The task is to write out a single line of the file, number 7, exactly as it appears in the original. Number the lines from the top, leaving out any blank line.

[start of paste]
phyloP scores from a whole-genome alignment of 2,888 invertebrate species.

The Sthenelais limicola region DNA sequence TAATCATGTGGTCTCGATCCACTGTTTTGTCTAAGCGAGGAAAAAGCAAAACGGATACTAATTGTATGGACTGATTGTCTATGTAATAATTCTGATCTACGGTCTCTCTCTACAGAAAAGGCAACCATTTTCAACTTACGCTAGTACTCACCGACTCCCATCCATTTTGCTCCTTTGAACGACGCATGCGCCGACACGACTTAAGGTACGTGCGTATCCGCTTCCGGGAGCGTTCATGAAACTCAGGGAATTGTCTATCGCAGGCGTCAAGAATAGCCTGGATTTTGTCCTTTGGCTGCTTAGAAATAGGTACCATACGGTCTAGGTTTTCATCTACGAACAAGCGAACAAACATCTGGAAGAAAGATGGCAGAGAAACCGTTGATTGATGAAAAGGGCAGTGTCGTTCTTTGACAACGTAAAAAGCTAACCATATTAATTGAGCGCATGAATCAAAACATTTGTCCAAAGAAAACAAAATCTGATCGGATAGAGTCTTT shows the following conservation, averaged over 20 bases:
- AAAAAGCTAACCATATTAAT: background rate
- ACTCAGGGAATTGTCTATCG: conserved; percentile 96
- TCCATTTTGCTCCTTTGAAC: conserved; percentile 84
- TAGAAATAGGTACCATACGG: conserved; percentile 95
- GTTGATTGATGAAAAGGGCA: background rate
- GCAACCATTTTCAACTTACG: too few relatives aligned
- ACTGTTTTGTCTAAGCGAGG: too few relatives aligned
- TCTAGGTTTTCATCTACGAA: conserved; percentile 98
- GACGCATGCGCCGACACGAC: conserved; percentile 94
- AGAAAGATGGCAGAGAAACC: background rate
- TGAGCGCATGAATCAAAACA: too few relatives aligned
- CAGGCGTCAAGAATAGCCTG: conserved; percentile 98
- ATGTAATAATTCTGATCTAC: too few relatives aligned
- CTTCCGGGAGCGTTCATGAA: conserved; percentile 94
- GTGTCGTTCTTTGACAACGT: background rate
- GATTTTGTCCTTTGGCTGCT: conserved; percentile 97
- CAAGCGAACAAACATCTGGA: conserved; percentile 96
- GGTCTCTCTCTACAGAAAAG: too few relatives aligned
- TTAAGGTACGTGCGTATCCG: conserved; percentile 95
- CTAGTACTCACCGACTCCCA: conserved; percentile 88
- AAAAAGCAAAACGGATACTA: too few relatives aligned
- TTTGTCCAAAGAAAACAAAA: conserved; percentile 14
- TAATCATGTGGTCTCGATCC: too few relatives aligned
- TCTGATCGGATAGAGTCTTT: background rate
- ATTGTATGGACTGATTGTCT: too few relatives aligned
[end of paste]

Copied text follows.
- GTTGATTGATGAAAAGGGCA: background rate